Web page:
Property Managers Face New Licensing Rules in Virgin Islands Real Estate Overhaul

The new real estate bill introduces a licensing requirement for property managers as part of sweeping industry reforms

  • Nelcia Charlemagne
  • May 21, 2024

No significant changes have been made to laws guiding the territory’s real estate industry since 1968. However, on Monday Senator Novelle Francis declared that he intends to “close the gaps” in the outdated legislation with the eventual enactment of Bill 35-0193.

With the statute “largely unchanged” since its enactment, Mr. Francis observed that there are loopholes “being exploited for financial gain to the detriment of the Virgin Islands Community.” Consequently, the local real estate industry has “gained a reputation of being a wild wild west where anything goes,” the Senate President complained.

Among its many goals, the implementation of Bill 35-0193 is expected to bring about increased consumer protection. It includes definitions, licensing requirements, continuing education considerations, disclosure requirements and overall statutory guidance to support the regulatory role of the Real Estate Commission. Additionally, the draft legislation lowers the minimum age to enter the industry from 21 to 18, allowing youth to participate in the real estate industry as apprentices. The Department of Labour will be required to support the training of the apprentices in the sector.

Importantly, Bill 35-0193 requires property managers to acquire a property management license, an entirely new obligation. According to Laurent Alfred, chair of the Virgin Islands Real Estate Commission and a drafter of the bill, property managers have “operated for decades without effective regulatory oversight, thereby causing confusion among the public and within the real estate industry.”  Developing the new property manager exam is expected to cost approximately $92,000. 

The bill does not impact property owners, whether you're renting short-term units or longterm apartments. Currently for owners of short-term rentals such as Airbnbs, a Short Term Rental License categorized under A, B, or C will be required regardless of the number of properties. Conversely, owners of up to four long-term rental properties on the same land will not need a license, but more than four will necessitate an Apartment House License.

The bill introduces a 90-day residency requirement for operating in the Virgin Islands' real estate market, aimed at ensuring that real estate practitioners are well-acquainted with the local community and its needs.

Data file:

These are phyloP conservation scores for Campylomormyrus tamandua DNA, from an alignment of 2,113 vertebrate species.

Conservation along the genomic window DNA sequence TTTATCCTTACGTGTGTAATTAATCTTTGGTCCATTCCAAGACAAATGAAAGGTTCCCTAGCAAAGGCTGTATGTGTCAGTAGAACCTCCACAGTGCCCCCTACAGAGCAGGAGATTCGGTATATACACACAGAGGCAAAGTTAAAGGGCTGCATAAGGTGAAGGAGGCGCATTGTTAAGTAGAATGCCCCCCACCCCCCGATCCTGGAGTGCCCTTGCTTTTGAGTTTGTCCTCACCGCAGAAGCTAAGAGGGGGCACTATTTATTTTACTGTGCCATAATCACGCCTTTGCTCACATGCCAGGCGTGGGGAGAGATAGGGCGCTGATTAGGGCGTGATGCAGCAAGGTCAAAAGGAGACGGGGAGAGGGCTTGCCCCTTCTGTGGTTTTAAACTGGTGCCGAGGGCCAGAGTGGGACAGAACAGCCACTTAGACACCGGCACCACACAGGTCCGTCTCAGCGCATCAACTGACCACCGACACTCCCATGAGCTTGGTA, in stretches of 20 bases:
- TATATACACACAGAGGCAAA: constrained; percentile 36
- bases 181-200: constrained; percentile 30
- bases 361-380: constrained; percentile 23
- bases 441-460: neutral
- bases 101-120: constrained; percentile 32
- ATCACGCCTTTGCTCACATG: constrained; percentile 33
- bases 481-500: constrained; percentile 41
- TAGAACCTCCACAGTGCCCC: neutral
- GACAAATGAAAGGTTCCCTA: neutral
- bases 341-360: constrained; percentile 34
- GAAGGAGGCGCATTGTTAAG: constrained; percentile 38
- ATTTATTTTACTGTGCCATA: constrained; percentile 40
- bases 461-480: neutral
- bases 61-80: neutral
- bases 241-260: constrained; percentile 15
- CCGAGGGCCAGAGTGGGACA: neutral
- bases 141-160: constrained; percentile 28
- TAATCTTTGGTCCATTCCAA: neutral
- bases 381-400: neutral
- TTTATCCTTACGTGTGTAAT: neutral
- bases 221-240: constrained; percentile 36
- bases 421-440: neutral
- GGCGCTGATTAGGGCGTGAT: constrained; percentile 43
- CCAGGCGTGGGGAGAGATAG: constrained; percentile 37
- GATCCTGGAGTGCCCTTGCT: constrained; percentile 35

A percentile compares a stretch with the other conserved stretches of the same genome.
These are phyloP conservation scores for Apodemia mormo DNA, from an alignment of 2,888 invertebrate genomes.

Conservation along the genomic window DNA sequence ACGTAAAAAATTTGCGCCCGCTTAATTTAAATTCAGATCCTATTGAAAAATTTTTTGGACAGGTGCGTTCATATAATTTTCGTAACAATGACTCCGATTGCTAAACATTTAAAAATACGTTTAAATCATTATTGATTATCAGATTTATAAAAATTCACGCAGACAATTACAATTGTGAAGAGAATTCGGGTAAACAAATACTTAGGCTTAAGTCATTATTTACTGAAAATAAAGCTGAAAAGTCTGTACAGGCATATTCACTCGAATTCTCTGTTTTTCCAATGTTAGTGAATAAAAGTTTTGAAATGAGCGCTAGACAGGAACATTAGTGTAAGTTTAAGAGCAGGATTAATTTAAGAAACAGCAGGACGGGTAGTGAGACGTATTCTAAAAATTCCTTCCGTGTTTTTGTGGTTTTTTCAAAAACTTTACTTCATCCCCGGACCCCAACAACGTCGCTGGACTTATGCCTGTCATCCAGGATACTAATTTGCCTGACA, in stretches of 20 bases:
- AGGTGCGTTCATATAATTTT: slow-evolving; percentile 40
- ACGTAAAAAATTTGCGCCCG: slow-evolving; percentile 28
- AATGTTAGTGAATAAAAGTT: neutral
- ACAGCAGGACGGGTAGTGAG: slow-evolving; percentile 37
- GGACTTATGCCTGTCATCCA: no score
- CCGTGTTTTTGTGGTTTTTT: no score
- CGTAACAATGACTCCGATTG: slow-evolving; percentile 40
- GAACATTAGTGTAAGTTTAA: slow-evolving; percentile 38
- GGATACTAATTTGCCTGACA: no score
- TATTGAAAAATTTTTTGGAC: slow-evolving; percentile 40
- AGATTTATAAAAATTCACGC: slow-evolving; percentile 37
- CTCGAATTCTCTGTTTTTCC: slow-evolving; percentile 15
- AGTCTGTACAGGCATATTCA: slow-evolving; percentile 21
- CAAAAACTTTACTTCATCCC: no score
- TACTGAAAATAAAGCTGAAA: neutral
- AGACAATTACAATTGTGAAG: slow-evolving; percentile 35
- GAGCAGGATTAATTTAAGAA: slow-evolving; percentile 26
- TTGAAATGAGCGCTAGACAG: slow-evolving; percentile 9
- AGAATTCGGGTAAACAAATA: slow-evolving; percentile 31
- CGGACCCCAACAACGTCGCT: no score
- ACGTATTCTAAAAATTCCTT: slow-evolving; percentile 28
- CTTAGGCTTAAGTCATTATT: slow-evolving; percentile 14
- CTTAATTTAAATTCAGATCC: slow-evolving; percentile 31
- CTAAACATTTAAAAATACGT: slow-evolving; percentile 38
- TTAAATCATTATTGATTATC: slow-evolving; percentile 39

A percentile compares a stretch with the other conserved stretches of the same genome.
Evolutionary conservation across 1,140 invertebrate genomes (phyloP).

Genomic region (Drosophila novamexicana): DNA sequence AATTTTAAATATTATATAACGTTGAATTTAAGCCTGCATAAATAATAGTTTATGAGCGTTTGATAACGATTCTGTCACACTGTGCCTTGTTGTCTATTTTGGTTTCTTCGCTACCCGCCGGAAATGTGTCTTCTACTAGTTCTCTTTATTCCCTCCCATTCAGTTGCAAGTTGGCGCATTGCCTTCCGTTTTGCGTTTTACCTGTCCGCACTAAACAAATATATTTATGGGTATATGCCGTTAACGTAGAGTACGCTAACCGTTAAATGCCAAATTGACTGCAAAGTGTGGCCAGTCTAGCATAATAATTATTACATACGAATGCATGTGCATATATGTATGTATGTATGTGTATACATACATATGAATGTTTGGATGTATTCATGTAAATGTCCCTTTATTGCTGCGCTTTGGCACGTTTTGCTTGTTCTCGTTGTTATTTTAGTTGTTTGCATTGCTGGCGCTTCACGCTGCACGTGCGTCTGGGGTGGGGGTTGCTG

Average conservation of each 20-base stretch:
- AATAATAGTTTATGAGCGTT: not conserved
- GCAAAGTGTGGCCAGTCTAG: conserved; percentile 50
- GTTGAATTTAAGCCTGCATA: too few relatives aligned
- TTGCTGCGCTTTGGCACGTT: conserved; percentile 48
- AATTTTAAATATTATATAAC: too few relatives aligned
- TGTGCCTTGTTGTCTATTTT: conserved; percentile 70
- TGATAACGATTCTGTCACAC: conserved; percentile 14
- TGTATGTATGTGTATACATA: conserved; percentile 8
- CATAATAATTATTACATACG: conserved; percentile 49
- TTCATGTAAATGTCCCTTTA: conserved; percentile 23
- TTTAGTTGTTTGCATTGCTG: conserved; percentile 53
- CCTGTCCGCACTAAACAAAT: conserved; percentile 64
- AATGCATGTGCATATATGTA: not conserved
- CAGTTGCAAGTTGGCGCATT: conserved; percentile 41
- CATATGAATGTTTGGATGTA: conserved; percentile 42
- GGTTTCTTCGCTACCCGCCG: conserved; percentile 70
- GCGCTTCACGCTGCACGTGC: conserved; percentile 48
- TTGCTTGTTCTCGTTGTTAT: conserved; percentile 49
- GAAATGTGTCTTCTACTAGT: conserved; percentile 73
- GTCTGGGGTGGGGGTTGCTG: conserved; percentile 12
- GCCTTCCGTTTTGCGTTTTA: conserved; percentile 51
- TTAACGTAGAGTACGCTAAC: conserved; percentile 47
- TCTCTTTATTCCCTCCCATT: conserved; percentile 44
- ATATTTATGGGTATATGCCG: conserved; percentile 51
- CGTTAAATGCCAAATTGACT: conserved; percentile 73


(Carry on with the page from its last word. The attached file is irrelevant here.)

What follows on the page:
Mr. Francis’s proposed legislation has been described as “necessary and beneficial” by Dan Savaro, president of the Territorial Association of Realtors. He was one of several invited testifiers to commend the Mr. Francis for the changes. “As the real estate landscape continues to evolve, it is essential for the regulatory frameworks to adapt accordingly,” he conceded. Similarly, Ava Gail Bourdon, president and Principal Broker at RE/MAX St. Croix commented that “the framework of this bill sets a solid base for generations to come.”

B.J. Harris, vice chair of the V.I. Department of Licensing and Consumer Affairs Real Estate Commission, expressed her pleasure with the new requirements for property managers. Such a position requires “a clear understanding of the fiduciary duties of a manager, knowledge of accounting and reporting procedures,” she declared. With the eventual passage of the bill, DLCA would then be able to monitor that sub-sector by “consolidating the many license options into one property manager license.” Her DLCA colleague Horace Graham, assistant commissioner, mused that the proposed amendments “demonstrate a comprehensive approach to ensuring transparency, competency and ethical conduct.”

He did, however, suggest the implementation of a grace period for the educational component of the bill, explaining that “establishing such a program may take time.” The proposed grace period would “afford individuals the opportunity to meet the educational requirements once the course is in place.” The educational requirements will ensure practitioners remain current on real estate laws, regulations and best practices.

The only major source of opposition came from Carl Gotts, vice president of Vacation St. Croix. He made it clear that “we do not want to be associated with the National Association of Realtors,” citing a lawsuit that accused the NAR of anti-competitive practices and inflating commissions. The matter was settled in April to the tune of $418 million. “We don't want any part of it. We don't want to be called realtors and it's not our mess to clean up,” he said.

Mr. Gotts further feared that the new license would “jeopardize our ability to collect and turn over the 12.5% Virgin Islands hotel taxes each month. Mr. Alfred, the V.I. Real Estate Commission chair, quickly clarified that “if hotel occupancy tax has to be collected, it must be collected whether or not this industry is regulated under the real estate commission.”

The proposed bill received no pushback from lawmakers, though Senator Marise James suggested cleaning up some language.

Senator Carla Joseph was interested in a timeframe for the implementation of the “required rules and regulations for the property managers component.” She also inquired on a timeframe for the promulgation of educational requirements captured in the bill. Replying to the latter, Mr. Graham suggested that “between 90 and 180 days might be a reasonable timeframe.” As per Section Three of the draft bill, rules and regulations must be developed within 90 days of enactment. A grace period would move the needle to 180 days.

Bill 35-0193 will now be considered in the Committee on Rules and Judiciary, along with a companion bill that will create a position for a property manager on the Real Estate Commission.

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